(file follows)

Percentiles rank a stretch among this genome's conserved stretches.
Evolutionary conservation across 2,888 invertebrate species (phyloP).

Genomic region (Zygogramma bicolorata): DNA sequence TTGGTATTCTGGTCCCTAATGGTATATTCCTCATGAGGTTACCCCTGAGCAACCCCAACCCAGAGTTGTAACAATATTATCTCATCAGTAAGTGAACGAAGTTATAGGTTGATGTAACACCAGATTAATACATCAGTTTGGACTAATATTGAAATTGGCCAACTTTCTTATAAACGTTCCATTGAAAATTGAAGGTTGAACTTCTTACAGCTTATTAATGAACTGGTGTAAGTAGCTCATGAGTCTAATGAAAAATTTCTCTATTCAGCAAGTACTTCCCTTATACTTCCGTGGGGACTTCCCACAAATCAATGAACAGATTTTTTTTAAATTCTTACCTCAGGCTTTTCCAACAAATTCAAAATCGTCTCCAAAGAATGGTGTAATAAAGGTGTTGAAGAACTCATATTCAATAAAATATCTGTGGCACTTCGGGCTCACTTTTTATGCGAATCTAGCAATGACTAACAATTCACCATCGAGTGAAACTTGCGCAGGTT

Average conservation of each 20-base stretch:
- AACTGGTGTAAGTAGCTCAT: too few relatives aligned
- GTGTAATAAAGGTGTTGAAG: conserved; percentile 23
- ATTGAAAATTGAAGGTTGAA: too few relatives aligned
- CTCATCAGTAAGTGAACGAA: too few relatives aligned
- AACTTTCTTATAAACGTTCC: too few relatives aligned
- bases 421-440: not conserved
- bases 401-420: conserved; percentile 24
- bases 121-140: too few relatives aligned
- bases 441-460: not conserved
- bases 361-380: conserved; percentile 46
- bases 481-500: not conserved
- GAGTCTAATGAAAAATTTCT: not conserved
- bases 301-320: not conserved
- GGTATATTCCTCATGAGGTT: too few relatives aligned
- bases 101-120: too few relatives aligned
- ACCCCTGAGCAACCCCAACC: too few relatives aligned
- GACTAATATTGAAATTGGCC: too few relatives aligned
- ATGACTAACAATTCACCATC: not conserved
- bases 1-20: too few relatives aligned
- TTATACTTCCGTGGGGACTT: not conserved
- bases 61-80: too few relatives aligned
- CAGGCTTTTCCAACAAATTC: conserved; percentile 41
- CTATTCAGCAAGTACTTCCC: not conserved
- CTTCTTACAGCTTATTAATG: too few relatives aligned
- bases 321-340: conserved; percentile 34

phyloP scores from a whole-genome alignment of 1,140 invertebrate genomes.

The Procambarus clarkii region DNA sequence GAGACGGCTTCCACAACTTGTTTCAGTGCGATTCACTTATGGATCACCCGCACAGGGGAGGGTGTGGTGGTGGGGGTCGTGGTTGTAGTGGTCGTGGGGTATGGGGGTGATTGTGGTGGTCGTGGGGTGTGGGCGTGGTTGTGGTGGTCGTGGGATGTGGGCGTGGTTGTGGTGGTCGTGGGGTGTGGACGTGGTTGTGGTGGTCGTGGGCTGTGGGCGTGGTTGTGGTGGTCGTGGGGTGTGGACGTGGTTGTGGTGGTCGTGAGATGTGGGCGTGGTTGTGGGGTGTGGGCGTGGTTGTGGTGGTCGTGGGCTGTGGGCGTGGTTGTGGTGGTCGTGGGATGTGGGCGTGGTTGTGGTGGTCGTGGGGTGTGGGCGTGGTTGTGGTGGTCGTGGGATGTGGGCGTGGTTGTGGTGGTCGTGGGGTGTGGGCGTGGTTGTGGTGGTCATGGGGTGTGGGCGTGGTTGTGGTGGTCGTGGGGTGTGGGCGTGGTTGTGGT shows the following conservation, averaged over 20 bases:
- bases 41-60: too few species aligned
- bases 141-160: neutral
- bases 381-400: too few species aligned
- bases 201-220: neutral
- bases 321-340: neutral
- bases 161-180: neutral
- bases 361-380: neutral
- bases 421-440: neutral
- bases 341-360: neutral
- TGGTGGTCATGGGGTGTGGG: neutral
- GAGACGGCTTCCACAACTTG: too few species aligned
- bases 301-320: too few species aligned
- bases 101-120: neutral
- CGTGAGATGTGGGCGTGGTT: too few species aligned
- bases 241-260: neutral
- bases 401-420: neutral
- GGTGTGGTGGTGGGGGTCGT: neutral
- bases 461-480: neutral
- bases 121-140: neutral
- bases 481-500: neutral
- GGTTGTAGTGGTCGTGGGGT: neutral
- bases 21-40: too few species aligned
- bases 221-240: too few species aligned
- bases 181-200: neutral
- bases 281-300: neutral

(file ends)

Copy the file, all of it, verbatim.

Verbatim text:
Percentiles rank a stretch among this genome's conserved stretches.
Evolutionary conservation across 2,888 invertebrate species (phyloP).

Genomic region (Zygogramma bicolorata): DNA sequence TTGGTATTCTGGTCCCTAATGGTATATTCCTCATGAGGTTACCCCTGAGCAACCCCAACCCAGAGTTGTAACAATATTATCTCATCAGTAAGTGAACGAAGTTATAGGTTGATGTAACACCAGATTAATACATCAGTTTGGACTAATATTGAAATTGGCCAACTTTCTTATAAACGTTCCATTGAAAATTGAAGGTTGAACTTCTTACAGCTTATTAATGAACTGGTGTAAGTAGCTCATGAGTCTAATGAAAAATTTCTCTATTCAGCAAGTACTTCCCTTATACTTCCGTGGGGACTTCCCACAAATCAATGAACAGATTTTTTTTAAATTCTTACCTCAGGCTTTTCCAACAAATTCAAAATCGTCTCCAAAGAATGGTGTAATAAAGGTGTTGAAGAACTCATATTCAATAAAATATCTGTGGCACTTCGGGCTCACTTTTTATGCGAATCTAGCAATGACTAACAATTCACCATCGAGTGAAACTTGCGCAGGTT

Average conservation of each 20-base stretch:
- AACTGGTGTAAGTAGCTCAT: too few relatives aligned
- GTGTAATAAAGGTGTTGAAG: conserved; percentile 23
- ATTGAAAATTGAAGGTTGAA: too few relatives aligned
- CTCATCAGTAAGTGAACGAA: too few relatives aligned
- AACTTTCTTATAAACGTTCC: too few relatives aligned
- bases 421-440: not conserved
- bases 401-420: conserved; percentile 24
- bases 121-140: too few relatives aligned
- bases 441-460: not conserved
- bases 361-380: conserved; percentile 46
- bases 481-500: not conserved
- GAGTCTAATGAAAAATTTCT: not conserved
- bases 301-320: not conserved
- GGTATATTCCTCATGAGGTT: too few relatives aligned
- bases 101-120: too few relatives aligned
- ACCCCTGAGCAACCCCAACC: too few relatives aligned
- GACTAATATTGAAATTGGCC: too few relatives aligned
- ATGACTAACAATTCACCATC: not conserved
- bases 1-20: too few relatives aligned
- TTATACTTCCGTGGGGACTT: not conserved
- bases 61-80: too few relatives aligned
- CAGGCTTTTCCAACAAATTC: conserved; percentile 41
- CTATTCAGCAAGTACTTCCC: not conserved
- CTTCTTACAGCTTATTAATG: too few relatives aligned
- bases 321-340: conserved; percentile 34

phyloP scores from a whole-genome alignment of 1,140 invertebrate genomes.

The Procambarus clarkii region DNA sequence GAGACGGCTTCCACAACTTGTTTCAGTGCGATTCACTTATGGATCACCCGCACAGGGGAGGGTGTGGTGGTGGGGGTCGTGGTTGTAGTGGTCGTGGGGTATGGGGGTGATTGTGGTGGTCGTGGGGTGTGGGCGTGGTTGTGGTGGTCGTGGGATGTGGGCGTGGTTGTGGTGGTCGTGGGGTGTGGACGTGGTTGTGGTGGTCGTGGGCTGTGGGCGTGGTTGTGGTGGTCGTGGGGTGTGGACGTGGTTGTGGTGGTCGTGAGATGTGGGCGTGGTTGTGGGGTGTGGGCGTGGTTGTGGTGGTCGTGGGCTGTGGGCGTGGTTGTGGTGGTCGTGGGATGTGGGCGTGGTTGTGGTGGTCGTGGGGTGTGGGCGTGGTTGTGGTGGTCGTGGGATGTGGGCGTGGTTGTGGTGGTCGTGGGGTGTGGGCGTGGTTGTGGTGGTCATGGGGTGTGGGCGTGGTTGTGGTGGTCGTGGGGTGTGGGCGTGGTTGTGGT shows the following conservation, averaged over 20 bases:
- bases 41-60: too few species aligned
- bases 141-160: neutral
- bases 381-400: too few species aligned
- bases 201-220: neutral
- bases 321-340: neutral
- bases 161-180: neutral
- bases 361-380: neutral
- bases 421-440: neutral
- bases 341-360: neutral
- TGGTGGTCATGGGGTGTGGG: neutral
- GAGACGGCTTCCACAACTTG: too few species aligned
- bases 301-320: too few species aligned
- bases 101-120: neutral
- CGTGAGATGTGGGCGTGGTT: too few species aligned
- bases 241-260: neutral
- bases 401-420: neutral
- GGTGTGGTGGTGGGGGTCGT: neutral
- bases 461-480: neutral
- bases 121-140: neutral
- bases 481-500: neutral
- GGTTGTAGTGGTCGTGGGGT: neutral
- bases 21-40: too few species aligned
- bases 221-240: too few species aligned
- bases 181-200: neutral
- bases 281-300: neutral